Originally published 03/25/2013
A medieval monastery in Belgium went to major effort to drain wetlands on its land, building structures on artificially raised soil, a new study finds.Archaeologists excavated the Boudelo Abbey, once part of the medieval county of Flanders, in the 1970s. Until now, however, they had no idea that an extensive drained wetland surrounded the site. "They placed these abbeys in all sorts of marginal areas to cultivate," said study researcher Philippe De Smedt, a soil scientist at Ghent University in Belgium. In the High Middle Ages between the 12th and 14th centuries, Europe's population was growing, De Smedt told LiveScience. Monk labor provided a solution to the crowding by making the land livable....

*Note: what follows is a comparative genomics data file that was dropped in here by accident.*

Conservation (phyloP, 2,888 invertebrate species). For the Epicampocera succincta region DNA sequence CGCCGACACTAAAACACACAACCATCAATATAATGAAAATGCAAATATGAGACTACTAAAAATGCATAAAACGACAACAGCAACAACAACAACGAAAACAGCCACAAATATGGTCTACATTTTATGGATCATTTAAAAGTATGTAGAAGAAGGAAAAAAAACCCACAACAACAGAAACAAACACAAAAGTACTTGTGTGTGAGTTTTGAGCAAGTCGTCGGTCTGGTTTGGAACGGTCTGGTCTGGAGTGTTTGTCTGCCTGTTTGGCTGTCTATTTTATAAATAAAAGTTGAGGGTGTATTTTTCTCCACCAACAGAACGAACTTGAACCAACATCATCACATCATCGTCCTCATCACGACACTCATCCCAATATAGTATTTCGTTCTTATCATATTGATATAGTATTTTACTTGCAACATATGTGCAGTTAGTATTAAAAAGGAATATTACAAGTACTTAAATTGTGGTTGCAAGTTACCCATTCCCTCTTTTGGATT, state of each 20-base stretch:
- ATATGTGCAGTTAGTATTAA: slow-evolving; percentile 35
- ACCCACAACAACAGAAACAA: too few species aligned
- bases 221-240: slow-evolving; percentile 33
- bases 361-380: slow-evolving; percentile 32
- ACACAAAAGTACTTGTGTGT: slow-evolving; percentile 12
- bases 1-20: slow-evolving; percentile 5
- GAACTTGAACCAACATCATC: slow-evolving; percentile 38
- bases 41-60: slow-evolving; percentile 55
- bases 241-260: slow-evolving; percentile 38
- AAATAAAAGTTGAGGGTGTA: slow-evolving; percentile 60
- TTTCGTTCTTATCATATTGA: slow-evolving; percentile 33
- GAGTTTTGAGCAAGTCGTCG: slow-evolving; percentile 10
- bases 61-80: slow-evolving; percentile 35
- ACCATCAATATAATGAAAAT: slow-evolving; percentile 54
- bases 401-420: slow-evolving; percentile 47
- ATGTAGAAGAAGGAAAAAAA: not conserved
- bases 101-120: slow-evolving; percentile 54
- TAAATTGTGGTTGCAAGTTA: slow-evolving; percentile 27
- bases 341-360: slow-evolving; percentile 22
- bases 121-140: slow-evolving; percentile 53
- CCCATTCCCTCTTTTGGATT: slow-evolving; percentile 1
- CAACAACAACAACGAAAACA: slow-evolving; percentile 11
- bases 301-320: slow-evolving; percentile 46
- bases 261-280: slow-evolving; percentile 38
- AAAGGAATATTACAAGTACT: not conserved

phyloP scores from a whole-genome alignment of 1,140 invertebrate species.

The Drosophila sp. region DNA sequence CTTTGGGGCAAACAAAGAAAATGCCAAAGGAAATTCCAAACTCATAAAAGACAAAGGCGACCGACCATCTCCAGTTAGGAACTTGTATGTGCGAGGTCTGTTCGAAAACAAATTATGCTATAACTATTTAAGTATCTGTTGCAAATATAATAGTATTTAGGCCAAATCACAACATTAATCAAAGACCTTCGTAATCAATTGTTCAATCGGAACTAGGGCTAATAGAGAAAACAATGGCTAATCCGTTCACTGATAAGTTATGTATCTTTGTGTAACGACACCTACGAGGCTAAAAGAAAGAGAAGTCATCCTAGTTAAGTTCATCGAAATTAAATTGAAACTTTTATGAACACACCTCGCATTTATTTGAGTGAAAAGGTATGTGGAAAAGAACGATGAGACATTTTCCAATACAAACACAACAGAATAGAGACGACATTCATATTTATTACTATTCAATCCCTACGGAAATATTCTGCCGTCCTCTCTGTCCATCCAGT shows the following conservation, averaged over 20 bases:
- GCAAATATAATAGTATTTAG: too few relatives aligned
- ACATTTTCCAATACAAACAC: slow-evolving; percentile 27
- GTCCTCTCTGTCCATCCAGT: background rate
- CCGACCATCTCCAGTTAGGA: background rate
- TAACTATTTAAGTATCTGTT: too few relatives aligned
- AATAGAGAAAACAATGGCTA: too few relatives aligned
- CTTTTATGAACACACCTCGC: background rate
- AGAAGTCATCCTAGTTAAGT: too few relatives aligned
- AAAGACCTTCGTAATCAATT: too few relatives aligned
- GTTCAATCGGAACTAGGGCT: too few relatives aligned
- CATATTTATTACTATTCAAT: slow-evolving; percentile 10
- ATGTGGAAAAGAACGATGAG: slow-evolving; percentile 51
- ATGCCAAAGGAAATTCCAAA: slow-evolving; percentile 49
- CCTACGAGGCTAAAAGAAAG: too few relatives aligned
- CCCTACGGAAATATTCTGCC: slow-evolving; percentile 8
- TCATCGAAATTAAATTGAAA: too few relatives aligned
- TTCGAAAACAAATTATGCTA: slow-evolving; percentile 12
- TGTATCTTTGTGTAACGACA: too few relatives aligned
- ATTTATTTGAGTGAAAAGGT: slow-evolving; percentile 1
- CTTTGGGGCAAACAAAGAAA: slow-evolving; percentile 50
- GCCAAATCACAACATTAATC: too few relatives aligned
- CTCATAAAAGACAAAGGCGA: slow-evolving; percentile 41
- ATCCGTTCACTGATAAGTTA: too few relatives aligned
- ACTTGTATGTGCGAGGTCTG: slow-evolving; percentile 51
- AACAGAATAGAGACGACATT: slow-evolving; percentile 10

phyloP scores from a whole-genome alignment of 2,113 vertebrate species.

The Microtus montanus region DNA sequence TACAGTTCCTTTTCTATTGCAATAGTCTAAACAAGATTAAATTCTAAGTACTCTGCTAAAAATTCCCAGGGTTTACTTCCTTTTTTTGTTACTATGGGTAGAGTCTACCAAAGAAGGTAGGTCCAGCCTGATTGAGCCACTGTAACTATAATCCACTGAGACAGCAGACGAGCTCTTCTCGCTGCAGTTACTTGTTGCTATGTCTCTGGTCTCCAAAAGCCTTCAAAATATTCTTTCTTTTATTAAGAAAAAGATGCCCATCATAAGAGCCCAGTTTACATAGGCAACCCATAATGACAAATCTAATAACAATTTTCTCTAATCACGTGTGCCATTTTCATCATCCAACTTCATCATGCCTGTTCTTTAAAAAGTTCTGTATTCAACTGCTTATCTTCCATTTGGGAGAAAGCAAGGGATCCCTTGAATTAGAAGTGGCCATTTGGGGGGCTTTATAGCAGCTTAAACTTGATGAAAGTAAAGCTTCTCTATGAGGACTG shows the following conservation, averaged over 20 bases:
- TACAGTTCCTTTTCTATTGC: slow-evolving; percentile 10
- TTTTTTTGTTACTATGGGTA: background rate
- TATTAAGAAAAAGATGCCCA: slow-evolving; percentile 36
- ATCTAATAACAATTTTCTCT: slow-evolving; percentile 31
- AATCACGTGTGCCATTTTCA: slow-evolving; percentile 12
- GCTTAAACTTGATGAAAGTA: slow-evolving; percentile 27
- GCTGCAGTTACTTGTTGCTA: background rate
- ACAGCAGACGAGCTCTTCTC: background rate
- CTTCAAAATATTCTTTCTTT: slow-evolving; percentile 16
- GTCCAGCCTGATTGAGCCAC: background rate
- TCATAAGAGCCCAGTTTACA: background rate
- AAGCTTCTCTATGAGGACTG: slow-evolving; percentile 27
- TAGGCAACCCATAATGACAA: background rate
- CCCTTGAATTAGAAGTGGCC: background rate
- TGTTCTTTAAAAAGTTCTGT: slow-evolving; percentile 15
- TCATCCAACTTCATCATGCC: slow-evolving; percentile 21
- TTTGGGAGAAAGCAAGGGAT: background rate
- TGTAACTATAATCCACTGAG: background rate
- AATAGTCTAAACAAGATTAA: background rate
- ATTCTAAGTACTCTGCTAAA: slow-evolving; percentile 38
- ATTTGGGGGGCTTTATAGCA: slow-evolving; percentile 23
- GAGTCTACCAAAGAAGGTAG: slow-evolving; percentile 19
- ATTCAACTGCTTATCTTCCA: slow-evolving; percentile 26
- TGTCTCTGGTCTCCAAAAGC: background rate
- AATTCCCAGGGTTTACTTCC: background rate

- Did Salmonella Kill Off the Aztecs?
- Jewish history is under siege in the middle east and these volunteers are risking their lives to protect it
- 'Amazon should stop selling Holocaust denial books'
- National Museum of African American History and Culture Reaches Milestone of 1 Million Visitors
- What Makes a President Great? Clipping? Sipping? Slashing?
- McMaster knows how national security policy can go wrong. Will that help him?
- Historian and Antiwar Activist Marilyn Young Dies at 79
- Trump Chooses Historian H.R. McMaster as National Security Adviser
- Holocaust Historian Deborah Lipstadt Explains Why People Believe Trump's Lies
- Princeton’s Harold James warns World War Three is now a "serious threat”